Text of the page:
Ravishers - Ravishers
When Portland quintet Ravishers played their midnight set at MusicfestNW, singer Dominic Castillo cracked dry, self-deprecating jokes about his appearance, thanking Don Johnson for the loan of his white blazer and Zack Galifianakis for his unkempt beard. In highlighting these two aspects of his look, Castillo perfectly captured his band's sound: scraggly sophisti-pop. On the one hand, the dozen cuts on their debut album, Ravishers, fit right into the contemporary indie rock niche, where electric guitars grunt and chime over chugging rhythms, while the lead singer's lips drip out disaffected lines. Just below this shrugged-off surface, however, lie tight arrangements, restrained playing, and smart songwriting.
An early highlight on the album, "The Chase" opens with the same kind of skeletal, staccato boogie as Spoon (see: "Don't Make Me a Target" or "Is Love Forever"). However, whereas a typical Spoon song will continue to mine a minimalist groove, the Ravishers tune blooms into a full-on catchy chorus, before deliquescing into a graceful piano-centered break. The following track - another of the album's best - is "Cruel Love," a song that seems to have found the perfect middle ground between the brainy pop of Elvis Costello and the garage-y indie rock of The Strokes. It's a bit scruffy, but also smart as a whip. Another immediately pleasing track is "Keep You Around," an indie pop ditty through and through, complete with handclaps, crisp drumming, and plucky guitar picking. The spare and languid "Pinhole" showcases Ravishers' deft touch and good ear for arranging - a delicate drum fill here, a two-note guitar lead there. Everything is in its proper place, but the band bring a loose charm to the tune, as well.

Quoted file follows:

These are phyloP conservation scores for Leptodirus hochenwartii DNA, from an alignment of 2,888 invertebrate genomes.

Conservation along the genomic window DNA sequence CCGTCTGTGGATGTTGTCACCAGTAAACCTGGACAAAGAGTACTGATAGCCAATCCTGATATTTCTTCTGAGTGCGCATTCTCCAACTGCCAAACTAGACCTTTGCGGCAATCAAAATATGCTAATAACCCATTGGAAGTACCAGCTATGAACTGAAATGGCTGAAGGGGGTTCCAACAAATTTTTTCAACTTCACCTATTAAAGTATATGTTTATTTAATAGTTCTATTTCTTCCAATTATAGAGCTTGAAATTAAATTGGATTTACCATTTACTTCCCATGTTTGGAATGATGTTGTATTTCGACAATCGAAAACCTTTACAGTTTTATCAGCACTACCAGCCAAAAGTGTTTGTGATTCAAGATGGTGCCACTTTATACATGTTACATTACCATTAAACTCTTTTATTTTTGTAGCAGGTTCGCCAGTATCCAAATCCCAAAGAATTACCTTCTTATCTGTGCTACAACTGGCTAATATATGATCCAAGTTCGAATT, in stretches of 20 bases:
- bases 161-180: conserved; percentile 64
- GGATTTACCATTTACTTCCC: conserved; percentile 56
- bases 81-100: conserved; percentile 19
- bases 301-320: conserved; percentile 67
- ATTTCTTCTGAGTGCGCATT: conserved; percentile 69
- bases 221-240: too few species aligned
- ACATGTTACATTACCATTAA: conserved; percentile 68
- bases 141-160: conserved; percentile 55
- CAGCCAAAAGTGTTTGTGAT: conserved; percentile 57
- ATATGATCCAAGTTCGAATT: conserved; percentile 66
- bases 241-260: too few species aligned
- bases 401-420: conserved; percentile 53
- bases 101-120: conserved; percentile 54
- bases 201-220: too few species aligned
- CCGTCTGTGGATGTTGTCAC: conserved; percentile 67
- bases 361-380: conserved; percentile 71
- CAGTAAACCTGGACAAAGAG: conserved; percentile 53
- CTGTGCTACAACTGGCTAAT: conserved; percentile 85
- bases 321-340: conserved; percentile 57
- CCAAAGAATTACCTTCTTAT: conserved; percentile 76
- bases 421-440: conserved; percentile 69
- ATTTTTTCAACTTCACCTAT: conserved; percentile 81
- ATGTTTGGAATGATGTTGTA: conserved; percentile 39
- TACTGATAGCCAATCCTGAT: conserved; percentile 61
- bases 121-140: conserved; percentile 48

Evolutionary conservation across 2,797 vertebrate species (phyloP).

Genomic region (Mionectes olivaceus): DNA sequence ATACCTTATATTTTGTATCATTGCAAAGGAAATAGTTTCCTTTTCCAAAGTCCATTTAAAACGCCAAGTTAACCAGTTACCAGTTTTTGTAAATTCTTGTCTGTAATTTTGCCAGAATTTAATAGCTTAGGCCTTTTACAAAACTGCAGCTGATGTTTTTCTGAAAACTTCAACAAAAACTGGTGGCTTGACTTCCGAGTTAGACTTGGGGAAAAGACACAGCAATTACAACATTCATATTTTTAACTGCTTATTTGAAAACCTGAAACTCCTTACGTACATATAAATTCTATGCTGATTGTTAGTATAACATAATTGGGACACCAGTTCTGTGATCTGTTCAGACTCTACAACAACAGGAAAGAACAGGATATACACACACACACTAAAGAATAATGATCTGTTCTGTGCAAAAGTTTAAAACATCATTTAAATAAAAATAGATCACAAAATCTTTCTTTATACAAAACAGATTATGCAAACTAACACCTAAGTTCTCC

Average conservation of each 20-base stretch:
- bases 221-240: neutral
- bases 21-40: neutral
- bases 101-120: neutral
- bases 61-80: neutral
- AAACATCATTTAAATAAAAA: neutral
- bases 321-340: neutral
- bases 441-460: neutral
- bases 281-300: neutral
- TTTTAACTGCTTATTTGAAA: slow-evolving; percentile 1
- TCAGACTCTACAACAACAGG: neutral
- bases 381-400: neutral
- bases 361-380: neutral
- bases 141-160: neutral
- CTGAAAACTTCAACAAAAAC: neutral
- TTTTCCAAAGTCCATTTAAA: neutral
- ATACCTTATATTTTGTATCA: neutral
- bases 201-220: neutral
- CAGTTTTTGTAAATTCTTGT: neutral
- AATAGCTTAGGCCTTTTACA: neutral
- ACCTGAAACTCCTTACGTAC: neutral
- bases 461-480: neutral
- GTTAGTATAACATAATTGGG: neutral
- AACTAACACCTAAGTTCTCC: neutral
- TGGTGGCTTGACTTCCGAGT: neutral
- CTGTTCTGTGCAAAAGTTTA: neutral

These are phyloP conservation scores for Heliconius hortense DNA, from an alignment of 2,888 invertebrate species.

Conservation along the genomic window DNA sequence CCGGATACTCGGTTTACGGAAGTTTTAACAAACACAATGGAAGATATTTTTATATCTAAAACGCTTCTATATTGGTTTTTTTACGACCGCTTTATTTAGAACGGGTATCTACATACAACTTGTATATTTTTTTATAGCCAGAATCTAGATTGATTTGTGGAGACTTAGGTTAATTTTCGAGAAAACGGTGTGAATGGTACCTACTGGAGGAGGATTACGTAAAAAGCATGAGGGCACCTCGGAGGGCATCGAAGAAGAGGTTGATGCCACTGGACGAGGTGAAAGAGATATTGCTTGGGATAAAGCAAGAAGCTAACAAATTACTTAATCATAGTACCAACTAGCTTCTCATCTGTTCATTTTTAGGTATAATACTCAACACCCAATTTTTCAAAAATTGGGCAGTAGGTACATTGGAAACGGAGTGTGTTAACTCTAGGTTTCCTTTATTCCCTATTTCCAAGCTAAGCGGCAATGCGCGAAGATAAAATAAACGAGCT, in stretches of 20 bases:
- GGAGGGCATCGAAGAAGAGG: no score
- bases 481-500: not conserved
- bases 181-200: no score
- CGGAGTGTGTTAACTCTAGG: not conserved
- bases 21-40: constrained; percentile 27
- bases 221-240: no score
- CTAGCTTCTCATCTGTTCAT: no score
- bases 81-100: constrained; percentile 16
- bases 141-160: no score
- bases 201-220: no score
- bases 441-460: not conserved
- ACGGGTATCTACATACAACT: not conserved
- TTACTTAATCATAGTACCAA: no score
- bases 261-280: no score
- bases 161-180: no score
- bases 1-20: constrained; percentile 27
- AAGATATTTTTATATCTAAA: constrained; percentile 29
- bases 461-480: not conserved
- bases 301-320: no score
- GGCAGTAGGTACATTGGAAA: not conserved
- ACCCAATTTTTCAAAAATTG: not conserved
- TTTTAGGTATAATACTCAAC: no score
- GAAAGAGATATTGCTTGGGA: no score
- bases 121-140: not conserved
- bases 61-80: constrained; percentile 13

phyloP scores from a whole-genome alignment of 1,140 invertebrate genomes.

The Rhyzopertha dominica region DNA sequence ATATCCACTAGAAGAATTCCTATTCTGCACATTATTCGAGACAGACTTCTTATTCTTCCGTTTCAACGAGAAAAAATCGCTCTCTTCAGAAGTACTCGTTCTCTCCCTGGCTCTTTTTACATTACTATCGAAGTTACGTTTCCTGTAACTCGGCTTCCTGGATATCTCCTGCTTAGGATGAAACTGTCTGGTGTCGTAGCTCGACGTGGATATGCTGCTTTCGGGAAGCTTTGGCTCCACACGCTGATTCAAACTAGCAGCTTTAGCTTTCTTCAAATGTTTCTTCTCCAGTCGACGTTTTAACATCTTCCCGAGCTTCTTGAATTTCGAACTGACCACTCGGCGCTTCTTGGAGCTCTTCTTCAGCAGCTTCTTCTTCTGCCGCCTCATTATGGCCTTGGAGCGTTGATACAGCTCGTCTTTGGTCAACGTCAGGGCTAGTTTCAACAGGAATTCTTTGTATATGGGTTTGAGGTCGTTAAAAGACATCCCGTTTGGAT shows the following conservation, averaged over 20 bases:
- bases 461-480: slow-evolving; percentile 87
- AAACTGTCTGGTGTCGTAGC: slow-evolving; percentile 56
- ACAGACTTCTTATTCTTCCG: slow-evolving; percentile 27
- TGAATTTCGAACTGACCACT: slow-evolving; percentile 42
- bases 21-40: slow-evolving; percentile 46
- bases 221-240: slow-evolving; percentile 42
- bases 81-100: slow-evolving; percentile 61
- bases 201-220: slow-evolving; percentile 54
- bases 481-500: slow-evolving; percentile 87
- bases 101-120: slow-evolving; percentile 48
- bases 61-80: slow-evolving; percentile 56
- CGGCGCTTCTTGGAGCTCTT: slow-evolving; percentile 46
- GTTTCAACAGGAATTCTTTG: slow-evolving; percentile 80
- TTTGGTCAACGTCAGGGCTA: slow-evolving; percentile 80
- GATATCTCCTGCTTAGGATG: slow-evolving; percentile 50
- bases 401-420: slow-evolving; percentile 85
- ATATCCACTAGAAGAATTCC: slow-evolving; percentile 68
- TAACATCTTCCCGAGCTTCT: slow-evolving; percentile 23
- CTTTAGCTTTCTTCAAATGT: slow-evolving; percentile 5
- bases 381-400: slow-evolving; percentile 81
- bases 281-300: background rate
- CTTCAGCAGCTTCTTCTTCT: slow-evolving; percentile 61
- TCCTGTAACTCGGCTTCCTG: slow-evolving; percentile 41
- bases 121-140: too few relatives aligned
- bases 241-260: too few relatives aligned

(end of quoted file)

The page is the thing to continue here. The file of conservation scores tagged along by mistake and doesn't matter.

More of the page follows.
Castillo, it turns out, is a graduate of the prestigious Berklee College of Music, which is basically the jazz 'n' pop version of Juilliard. So, it's no surprise that Ravishers's material is built of more intricate stuff than three chords and a snappy beat. I won't pretend to have transcribed any of these tunes, but it's clear that these guys know how to wield minor sevenths and key changes with the kind of sly dexterity that makes it all sound easy. In other words, the songs feel more simple than they are. Frankly, unless you're into prog rock or jazz, you don't actually want to pay attention to a good songwriter's tricks; like when watching a skilled magician, you just want to revel in the prestige.
On Ravishers, the band's chops are all but invisible. You could listen to this record a dozen times without consciously realizing just how damn good it is. Although I knew instantly that I dug the album, it took me a while to realize that it had insinuated itself into my life. A few months later, listening to Ravishers is as habitual and enjoyable as sipping an afternoon latté, or walking your dog, or whatever it is that consistently brings you a measure of joy. Check out Ravishers, and add another daily pleasure to your life.
Recommended Tracks: "The Chase," "Cruel Love," "Keep You Around"